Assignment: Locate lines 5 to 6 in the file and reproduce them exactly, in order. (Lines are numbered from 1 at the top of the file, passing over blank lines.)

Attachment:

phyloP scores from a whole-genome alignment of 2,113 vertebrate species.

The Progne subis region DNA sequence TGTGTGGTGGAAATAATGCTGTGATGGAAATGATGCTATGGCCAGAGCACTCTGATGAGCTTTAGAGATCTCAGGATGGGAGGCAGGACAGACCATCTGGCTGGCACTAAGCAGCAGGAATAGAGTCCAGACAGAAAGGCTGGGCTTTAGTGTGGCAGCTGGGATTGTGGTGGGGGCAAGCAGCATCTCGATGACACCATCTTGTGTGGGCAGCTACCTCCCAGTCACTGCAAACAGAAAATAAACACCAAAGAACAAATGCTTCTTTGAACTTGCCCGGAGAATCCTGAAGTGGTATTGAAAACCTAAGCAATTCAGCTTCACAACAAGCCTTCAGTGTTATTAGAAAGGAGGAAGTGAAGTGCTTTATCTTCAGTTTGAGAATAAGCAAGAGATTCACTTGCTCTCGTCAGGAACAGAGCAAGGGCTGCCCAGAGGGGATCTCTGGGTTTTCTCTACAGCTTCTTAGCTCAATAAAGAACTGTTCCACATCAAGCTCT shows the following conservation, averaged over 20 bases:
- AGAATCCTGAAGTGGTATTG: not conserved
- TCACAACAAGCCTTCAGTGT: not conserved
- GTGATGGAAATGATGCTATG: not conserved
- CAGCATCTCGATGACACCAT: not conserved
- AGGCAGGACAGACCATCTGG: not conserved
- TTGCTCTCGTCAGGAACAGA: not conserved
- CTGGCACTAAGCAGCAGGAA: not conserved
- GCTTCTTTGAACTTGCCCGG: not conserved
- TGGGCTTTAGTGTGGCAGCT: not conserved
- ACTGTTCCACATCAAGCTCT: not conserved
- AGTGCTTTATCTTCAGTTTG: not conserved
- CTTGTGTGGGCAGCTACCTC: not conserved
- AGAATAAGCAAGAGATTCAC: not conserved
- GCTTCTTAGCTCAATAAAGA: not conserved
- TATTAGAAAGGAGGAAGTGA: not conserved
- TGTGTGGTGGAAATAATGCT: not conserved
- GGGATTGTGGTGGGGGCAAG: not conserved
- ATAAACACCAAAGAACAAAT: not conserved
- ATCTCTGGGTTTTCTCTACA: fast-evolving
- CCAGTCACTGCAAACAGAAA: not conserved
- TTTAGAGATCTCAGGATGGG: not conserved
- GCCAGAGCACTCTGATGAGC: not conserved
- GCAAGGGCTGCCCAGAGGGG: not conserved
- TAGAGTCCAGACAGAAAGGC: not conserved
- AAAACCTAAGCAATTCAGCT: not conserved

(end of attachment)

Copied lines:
- GTGATGGAAATGATGCTATG: not conserved
- CAGCATCTCGATGACACCAT: not conserved